Bungay’s Emmanuel Church window in honour of John Childs to be restored
- Credit: Nick Butcher
Work is to start on the restoration of a stained glass window which commemorates one of the founders of printing in Bungay.
John Childs, who established what is now Clays printing works was a regular at Emmanuel Church in the town.
He has been described as the man who 'put Bungay' on the map after campaigning to parliament for cheaper bibles.
A stained glass window was erected in the church in his memory following his death which now needs vital improvement works.
So far more than half of the £4,000 required has been raised and work is expected to start in April.
You may also want to watch:
Treasurer Graham Gibbs said: 'John was one of the founders of the printing works in Bungay which is now Clays.
'And he believed very strongly that bibles should be available to all and it got through him, via parliament that he and everyone else could then print bibles a lot cheaper to everybody and that really put Bungay on the map.
- 1 The Chase star's tribute to contestant who died in Norfolk house fire
- 2 Huge blast proof bunker with acre of land for sale by auction
- 3 Have 'murder hornets' been found in Norfolk?
- 4 Part of A47 closed due to crash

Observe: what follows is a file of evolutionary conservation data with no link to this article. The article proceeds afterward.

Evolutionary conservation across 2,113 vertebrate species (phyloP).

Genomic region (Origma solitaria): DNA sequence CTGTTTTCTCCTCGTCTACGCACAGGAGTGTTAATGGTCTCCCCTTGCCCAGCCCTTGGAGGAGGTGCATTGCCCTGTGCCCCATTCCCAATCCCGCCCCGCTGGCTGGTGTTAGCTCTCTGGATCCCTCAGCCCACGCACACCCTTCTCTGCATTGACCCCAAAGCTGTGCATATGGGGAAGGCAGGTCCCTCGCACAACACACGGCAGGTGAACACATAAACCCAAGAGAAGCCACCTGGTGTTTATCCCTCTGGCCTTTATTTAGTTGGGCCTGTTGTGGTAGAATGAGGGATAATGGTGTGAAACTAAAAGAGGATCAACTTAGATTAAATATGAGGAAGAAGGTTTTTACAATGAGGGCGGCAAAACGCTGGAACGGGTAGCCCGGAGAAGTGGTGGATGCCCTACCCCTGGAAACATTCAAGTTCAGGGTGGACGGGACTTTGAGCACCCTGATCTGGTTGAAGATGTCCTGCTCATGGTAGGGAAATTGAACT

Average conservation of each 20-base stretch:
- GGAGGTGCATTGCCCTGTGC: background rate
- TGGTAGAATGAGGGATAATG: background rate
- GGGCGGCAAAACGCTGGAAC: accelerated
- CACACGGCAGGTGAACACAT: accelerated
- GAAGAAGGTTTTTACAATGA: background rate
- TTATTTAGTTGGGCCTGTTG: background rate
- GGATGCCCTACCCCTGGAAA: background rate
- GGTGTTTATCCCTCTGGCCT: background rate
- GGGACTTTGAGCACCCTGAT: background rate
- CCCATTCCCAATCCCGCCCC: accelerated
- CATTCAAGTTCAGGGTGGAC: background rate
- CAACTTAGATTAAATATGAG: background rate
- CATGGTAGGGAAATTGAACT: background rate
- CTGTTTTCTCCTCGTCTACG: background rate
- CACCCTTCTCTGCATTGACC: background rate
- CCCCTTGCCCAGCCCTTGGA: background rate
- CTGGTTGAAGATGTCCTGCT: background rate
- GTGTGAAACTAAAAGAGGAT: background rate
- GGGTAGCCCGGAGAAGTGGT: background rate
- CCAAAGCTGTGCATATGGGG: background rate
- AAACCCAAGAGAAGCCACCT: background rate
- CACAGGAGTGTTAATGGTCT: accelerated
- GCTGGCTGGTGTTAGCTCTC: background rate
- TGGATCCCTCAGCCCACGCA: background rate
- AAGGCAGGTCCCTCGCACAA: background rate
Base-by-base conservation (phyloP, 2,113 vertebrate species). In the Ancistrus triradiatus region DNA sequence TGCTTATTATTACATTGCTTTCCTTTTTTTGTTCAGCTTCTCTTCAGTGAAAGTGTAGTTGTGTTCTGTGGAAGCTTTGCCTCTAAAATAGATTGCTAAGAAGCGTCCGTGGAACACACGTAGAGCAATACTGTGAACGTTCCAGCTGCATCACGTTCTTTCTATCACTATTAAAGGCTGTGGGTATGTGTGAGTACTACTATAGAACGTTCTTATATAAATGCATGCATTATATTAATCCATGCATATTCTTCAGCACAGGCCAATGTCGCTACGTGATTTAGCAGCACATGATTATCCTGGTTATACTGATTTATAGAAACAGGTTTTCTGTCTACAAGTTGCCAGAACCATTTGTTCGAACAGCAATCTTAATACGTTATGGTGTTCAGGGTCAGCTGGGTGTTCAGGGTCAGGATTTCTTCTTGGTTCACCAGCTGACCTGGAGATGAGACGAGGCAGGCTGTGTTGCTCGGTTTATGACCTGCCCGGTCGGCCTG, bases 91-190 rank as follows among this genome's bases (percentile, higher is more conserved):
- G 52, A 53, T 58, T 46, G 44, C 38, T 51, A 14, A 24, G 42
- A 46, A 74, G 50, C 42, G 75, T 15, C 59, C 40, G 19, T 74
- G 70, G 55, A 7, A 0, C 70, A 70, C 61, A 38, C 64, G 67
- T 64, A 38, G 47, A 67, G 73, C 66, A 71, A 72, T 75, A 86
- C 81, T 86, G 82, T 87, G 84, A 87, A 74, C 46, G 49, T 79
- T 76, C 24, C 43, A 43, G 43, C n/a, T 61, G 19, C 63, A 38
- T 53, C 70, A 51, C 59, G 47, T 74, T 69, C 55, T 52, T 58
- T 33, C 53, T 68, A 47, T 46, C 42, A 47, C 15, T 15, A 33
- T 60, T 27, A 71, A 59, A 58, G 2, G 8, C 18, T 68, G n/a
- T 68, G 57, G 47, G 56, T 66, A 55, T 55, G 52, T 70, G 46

- 5 Caroline Flack's mum to open 'grief café' in Norfolk
- 6 Two Norfolk gastropubs named among best in country
- 7 ‘Can you let me off?’ pleads driver doing 90mph in 50mph zone
- 8 Two people injured in A47 crash
- 9 Man drove round campsite 'like a rally driver' after argument
- 10 Road closed due to accident after car reportedly flips on to its roof
'The glass is still in superb condition but all the surrounding wood and lead needs replacing – a very technical job.
'It will cost just over £4,000 and we have raised half of this already including a donation of £100 from Clays in memory of their founder. We have also received support from the town with donations from the Bungay Society and the Town Trust which is absolutely fabulous.'
John Childs was born in 1783 in Bungay and carried on the family printing business which was founded in 1795.
He was a staunch Congregationalist who suffered imprisonment on account of a conscientious refusal to pay church rates in 1836.
His incarceration was the subject of a debate in the House of Commons and a reference by Sir Robert Peel as 'the Bungay martyr'.
It is unclear how long the work will take to restore the stained glass window which needs to be carefully taken out so the surrounding wood and lead can be replaced.
An application has been put into the Suffolk Historic Churches Trust to help with the funding.
Do you have any Bungay news? Email email@example.com